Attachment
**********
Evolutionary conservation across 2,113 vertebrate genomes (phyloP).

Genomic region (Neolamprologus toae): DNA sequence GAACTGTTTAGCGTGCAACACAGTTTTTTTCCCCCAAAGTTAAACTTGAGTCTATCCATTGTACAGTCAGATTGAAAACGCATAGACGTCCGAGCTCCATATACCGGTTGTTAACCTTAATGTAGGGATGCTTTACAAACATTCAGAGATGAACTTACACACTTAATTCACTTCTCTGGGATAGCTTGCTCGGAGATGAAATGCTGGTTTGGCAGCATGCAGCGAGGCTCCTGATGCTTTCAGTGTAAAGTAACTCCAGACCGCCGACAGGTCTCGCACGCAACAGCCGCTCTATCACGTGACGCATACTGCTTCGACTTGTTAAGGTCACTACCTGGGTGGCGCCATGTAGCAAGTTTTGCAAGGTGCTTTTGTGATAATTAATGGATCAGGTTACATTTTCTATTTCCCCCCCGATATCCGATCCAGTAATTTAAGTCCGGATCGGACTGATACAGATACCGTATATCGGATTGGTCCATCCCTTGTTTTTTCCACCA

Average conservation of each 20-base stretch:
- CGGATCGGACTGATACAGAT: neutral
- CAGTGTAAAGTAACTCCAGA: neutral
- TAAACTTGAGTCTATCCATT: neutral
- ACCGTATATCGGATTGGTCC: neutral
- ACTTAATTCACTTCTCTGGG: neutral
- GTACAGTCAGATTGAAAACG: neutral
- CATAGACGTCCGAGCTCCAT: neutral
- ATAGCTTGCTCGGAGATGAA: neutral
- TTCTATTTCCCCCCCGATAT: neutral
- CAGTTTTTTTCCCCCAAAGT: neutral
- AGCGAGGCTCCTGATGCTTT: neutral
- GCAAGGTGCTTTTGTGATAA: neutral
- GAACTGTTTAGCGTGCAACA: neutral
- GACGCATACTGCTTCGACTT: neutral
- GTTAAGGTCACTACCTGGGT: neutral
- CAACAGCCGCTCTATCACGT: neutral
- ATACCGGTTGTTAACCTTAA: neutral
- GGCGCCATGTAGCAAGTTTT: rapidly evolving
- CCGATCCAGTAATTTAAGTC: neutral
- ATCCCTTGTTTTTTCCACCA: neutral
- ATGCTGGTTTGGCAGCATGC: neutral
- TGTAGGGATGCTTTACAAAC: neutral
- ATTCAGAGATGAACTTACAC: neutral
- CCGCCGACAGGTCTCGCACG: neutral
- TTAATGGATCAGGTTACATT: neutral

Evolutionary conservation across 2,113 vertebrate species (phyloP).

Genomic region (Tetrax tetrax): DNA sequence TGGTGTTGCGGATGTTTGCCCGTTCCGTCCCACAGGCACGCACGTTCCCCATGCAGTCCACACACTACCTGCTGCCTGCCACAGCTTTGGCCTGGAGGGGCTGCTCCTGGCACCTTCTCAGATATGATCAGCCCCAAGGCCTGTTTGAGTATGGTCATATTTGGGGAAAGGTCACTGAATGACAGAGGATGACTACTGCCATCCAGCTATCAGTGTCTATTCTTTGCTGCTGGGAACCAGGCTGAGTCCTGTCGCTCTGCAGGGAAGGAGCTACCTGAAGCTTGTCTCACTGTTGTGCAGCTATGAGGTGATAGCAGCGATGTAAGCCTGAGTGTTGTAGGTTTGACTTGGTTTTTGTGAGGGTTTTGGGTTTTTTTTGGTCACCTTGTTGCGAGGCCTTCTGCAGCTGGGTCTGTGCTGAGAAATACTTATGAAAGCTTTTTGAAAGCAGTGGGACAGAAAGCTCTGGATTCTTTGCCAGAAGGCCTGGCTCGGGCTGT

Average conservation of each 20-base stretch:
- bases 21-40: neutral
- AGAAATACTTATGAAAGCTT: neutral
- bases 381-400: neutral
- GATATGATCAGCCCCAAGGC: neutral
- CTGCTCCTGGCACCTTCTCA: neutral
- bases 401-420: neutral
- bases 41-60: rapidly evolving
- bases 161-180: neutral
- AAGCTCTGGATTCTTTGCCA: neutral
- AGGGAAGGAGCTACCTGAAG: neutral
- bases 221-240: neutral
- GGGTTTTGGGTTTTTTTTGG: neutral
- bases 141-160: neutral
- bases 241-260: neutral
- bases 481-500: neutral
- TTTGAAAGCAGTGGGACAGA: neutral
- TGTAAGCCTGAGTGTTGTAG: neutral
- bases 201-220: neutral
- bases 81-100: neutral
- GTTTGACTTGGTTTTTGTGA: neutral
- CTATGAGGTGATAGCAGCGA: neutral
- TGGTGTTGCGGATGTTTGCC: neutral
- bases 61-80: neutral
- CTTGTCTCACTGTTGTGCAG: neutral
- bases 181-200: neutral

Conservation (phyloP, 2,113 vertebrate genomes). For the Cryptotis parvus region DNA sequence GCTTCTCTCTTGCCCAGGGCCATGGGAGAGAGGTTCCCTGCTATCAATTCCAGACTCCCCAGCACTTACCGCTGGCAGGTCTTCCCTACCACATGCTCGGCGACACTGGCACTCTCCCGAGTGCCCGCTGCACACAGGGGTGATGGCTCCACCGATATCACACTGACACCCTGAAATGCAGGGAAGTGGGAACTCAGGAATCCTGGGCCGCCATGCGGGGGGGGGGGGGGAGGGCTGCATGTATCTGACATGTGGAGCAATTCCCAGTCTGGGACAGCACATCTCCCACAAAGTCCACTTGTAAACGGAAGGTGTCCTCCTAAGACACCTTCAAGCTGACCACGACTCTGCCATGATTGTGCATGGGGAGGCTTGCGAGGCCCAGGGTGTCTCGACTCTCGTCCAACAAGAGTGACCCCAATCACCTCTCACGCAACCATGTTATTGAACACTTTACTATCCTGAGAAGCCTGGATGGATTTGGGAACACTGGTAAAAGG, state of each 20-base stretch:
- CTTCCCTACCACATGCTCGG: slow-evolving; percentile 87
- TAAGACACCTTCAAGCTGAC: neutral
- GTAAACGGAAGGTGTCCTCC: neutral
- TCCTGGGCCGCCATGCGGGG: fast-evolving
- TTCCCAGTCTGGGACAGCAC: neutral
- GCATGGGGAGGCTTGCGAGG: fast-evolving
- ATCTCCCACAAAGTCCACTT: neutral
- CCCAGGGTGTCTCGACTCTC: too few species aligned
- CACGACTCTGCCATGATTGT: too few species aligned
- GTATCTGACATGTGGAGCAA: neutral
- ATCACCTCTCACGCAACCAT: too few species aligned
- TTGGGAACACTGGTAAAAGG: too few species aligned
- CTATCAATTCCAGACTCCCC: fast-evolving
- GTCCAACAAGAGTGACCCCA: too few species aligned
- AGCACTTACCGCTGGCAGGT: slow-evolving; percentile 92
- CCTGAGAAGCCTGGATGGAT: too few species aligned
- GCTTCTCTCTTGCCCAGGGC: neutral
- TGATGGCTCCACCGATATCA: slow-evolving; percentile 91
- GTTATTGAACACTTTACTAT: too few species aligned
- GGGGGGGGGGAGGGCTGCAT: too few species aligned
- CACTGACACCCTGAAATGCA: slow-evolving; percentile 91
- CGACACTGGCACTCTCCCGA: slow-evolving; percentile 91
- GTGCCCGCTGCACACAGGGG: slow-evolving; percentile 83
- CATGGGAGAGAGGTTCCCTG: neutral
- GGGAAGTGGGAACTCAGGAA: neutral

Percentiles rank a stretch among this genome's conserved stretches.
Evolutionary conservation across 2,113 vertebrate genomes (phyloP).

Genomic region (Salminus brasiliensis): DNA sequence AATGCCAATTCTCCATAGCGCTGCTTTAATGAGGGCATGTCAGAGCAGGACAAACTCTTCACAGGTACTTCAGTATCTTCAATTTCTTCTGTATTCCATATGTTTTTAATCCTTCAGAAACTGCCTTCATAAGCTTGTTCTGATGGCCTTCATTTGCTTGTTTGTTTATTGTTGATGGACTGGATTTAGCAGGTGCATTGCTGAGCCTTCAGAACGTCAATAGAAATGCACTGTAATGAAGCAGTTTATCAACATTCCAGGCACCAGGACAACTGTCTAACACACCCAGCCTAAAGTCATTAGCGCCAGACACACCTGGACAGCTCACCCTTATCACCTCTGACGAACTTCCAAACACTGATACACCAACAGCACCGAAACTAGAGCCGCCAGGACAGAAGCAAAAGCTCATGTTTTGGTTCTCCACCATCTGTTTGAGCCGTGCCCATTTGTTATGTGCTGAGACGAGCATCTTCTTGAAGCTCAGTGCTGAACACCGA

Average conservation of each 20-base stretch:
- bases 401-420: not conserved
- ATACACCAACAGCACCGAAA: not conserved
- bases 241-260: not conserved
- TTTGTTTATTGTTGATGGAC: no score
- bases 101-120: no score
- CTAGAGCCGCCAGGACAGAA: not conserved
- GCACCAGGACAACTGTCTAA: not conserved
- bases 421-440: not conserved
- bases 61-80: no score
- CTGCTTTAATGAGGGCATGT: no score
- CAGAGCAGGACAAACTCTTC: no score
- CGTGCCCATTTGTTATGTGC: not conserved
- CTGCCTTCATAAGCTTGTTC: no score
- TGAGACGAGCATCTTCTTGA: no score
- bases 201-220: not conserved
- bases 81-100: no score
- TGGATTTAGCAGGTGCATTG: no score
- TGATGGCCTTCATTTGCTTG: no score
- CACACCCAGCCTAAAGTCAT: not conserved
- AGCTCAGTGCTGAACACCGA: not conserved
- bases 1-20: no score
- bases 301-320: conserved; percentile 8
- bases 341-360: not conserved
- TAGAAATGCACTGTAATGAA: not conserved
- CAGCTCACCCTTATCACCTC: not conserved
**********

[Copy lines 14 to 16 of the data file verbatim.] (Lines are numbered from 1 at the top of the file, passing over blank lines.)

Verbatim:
- AGCGAGGCTCCTGATGCTTT: neutral
- GCAAGGTGCTTTTGTGATAA: neutral
- GAACTGTTTAGCGTGCAACA: neutral